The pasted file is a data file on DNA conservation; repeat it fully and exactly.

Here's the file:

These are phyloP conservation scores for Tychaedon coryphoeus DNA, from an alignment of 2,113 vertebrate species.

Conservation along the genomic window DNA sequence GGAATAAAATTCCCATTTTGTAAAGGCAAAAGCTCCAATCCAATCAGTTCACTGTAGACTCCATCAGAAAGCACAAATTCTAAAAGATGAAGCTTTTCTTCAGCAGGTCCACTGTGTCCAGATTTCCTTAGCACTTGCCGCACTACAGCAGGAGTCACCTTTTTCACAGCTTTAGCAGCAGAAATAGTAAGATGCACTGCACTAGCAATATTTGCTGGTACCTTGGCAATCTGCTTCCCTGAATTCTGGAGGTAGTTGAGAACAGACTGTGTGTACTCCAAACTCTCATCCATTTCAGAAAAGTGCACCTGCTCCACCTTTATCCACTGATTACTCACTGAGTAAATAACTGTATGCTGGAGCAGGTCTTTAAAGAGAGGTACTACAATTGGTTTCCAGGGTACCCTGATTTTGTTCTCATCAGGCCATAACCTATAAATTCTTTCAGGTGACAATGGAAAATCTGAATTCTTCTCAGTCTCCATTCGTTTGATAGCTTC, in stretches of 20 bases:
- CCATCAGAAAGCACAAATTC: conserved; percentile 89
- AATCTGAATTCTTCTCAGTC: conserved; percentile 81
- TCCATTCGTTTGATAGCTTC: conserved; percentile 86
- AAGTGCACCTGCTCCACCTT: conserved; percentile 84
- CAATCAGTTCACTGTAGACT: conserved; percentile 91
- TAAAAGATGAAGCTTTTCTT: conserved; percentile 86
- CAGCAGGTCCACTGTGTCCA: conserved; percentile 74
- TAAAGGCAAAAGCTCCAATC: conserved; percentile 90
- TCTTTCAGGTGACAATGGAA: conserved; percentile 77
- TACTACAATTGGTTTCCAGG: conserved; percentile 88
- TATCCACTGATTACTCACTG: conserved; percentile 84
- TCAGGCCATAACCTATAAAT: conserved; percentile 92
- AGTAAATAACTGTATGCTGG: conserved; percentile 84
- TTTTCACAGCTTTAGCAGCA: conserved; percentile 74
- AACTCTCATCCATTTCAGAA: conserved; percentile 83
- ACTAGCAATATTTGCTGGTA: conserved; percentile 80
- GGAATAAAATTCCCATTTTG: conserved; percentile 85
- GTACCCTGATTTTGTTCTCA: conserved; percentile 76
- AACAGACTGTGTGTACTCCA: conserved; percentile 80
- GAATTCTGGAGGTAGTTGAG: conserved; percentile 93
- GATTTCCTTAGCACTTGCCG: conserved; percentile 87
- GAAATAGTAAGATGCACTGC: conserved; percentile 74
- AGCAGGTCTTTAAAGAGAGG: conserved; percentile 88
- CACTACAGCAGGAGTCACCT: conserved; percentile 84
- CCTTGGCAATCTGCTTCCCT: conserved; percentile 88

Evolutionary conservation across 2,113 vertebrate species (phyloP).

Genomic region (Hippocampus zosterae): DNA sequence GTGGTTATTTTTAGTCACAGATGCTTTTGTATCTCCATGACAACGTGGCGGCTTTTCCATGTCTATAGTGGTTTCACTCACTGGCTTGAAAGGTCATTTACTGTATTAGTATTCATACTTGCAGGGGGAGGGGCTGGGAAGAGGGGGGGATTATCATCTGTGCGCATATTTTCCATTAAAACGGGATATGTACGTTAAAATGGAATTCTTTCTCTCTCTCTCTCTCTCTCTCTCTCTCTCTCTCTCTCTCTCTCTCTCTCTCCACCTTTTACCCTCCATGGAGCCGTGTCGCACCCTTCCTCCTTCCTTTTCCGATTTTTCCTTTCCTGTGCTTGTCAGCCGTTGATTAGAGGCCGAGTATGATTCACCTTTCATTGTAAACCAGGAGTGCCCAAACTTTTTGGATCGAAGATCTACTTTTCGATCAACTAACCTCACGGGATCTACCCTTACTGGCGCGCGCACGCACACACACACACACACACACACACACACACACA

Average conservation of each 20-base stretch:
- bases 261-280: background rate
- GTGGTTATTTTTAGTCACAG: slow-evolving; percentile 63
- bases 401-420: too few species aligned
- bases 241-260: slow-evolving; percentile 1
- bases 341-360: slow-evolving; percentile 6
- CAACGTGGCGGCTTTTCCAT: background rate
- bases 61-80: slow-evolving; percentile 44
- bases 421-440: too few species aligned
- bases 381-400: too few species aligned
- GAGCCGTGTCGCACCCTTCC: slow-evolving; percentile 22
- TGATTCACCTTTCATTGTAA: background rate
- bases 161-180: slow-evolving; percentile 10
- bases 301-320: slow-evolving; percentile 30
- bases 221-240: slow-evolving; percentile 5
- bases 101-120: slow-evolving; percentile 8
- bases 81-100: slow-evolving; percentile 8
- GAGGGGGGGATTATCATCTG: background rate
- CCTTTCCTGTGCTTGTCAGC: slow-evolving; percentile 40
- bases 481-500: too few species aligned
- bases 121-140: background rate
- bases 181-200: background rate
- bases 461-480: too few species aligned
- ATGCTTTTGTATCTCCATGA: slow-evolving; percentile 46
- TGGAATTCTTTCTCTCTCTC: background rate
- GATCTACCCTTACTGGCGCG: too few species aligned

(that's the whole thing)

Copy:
These are phyloP conservation scores for Tychaedon coryphoeus DNA, from an alignment of 2,113 vertebrate species.

Conservation along the genomic window DNA sequence GGAATAAAATTCCCATTTTGTAAAGGCAAAAGCTCCAATCCAATCAGTTCACTGTAGACTCCATCAGAAAGCACAAATTCTAAAAGATGAAGCTTTTCTTCAGCAGGTCCACTGTGTCCAGATTTCCTTAGCACTTGCCGCACTACAGCAGGAGTCACCTTTTTCACAGCTTTAGCAGCAGAAATAGTAAGATGCACTGCACTAGCAATATTTGCTGGTACCTTGGCAATCTGCTTCCCTGAATTCTGGAGGTAGTTGAGAACAGACTGTGTGTACTCCAAACTCTCATCCATTTCAGAAAAGTGCACCTGCTCCACCTTTATCCACTGATTACTCACTGAGTAAATAACTGTATGCTGGAGCAGGTCTTTAAAGAGAGGTACTACAATTGGTTTCCAGGGTACCCTGATTTTGTTCTCATCAGGCCATAACCTATAAATTCTTTCAGGTGACAATGGAAAATCTGAATTCTTCTCAGTCTCCATTCGTTTGATAGCTTC, in stretches of 20 bases:
- CCATCAGAAAGCACAAATTC: conserved; percentile 89
- AATCTGAATTCTTCTCAGTC: conserved; percentile 81
- TCCATTCGTTTGATAGCTTC: conserved; percentile 86
- AAGTGCACCTGCTCCACCTT: conserved; percentile 84
- CAATCAGTTCACTGTAGACT: conserved; percentile 91
- TAAAAGATGAAGCTTTTCTT: conserved; percentile 86
- CAGCAGGTCCACTGTGTCCA: conserved; percentile 74
- TAAAGGCAAAAGCTCCAATC: conserved; percentile 90
- TCTTTCAGGTGACAATGGAA: conserved; percentile 77
- TACTACAATTGGTTTCCAGG: conserved; percentile 88
- TATCCACTGATTACTCACTG: conserved; percentile 84
- TCAGGCCATAACCTATAAAT: conserved; percentile 92
- AGTAAATAACTGTATGCTGG: conserved; percentile 84
- TTTTCACAGCTTTAGCAGCA: conserved; percentile 74
- AACTCTCATCCATTTCAGAA: conserved; percentile 83
- ACTAGCAATATTTGCTGGTA: conserved; percentile 80
- GGAATAAAATTCCCATTTTG: conserved; percentile 85
- GTACCCTGATTTTGTTCTCA: conserved; percentile 76
- AACAGACTGTGTGTACTCCA: conserved; percentile 80
- GAATTCTGGAGGTAGTTGAG: conserved; percentile 93
- GATTTCCTTAGCACTTGCCG: conserved; percentile 87
- GAAATAGTAAGATGCACTGC: conserved; percentile 74
- AGCAGGTCTTTAAAGAGAGG: conserved; percentile 88
- CACTACAGCAGGAGTCACCT: conserved; percentile 84
- CCTTGGCAATCTGCTTCCCT: conserved; percentile 88

Evolutionary conservation across 2,113 vertebrate species (phyloP).

Genomic region (Hippocampus zosterae): DNA sequence GTGGTTATTTTTAGTCACAGATGCTTTTGTATCTCCATGACAACGTGGCGGCTTTTCCATGTCTATAGTGGTTTCACTCACTGGCTTGAAAGGTCATTTACTGTATTAGTATTCATACTTGCAGGGGGAGGGGCTGGGAAGAGGGGGGGATTATCATCTGTGCGCATATTTTCCATTAAAACGGGATATGTACGTTAAAATGGAATTCTTTCTCTCTCTCTCTCTCTCTCTCTCTCTCTCTCTCTCTCTCTCTCTCTCTCTCCACCTTTTACCCTCCATGGAGCCGTGTCGCACCCTTCCTCCTTCCTTTTCCGATTTTTCCTTTCCTGTGCTTGTCAGCCGTTGATTAGAGGCCGAGTATGATTCACCTTTCATTGTAAACCAGGAGTGCCCAAACTTTTTGGATCGAAGATCTACTTTTCGATCAACTAACCTCACGGGATCTACCCTTACTGGCGCGCGCACGCACACACACACACACACACACACACACACACACA

Average conservation of each 20-base stretch:
- bases 261-280: background rate
- GTGGTTATTTTTAGTCACAG: slow-evolving; percentile 63
- bases 401-420: too few species aligned
- bases 241-260: slow-evolving; percentile 1
- bases 341-360: slow-evolving; percentile 6
- CAACGTGGCGGCTTTTCCAT: background rate
- bases 61-80: slow-evolving; percentile 44
- bases 421-440: too few species aligned
- bases 381-400: too few species aligned
- GAGCCGTGTCGCACCCTTCC: slow-evolving; percentile 22
- TGATTCACCTTTCATTGTAA: background rate
- bases 161-180: slow-evolving; percentile 10
- bases 301-320: slow-evolving; percentile 30
- bases 221-240: slow-evolving; percentile 5
- bases 101-120: slow-evolving; percentile 8
- bases 81-100: slow-evolving; percentile 8
- GAGGGGGGGATTATCATCTG: background rate
- CCTTTCCTGTGCTTGTCAGC: slow-evolving; percentile 40
- bases 481-500: too few species aligned
- bases 121-140: background rate
- bases 181-200: background rate
- bases 461-480: too few species aligned
- ATGCTTTTGTATCTCCATGA: slow-evolving; percentile 46
- TGGAATTCTTTCTCTCTCTC: background rate
- GATCTACCCTTACTGGCGCG: too few species aligned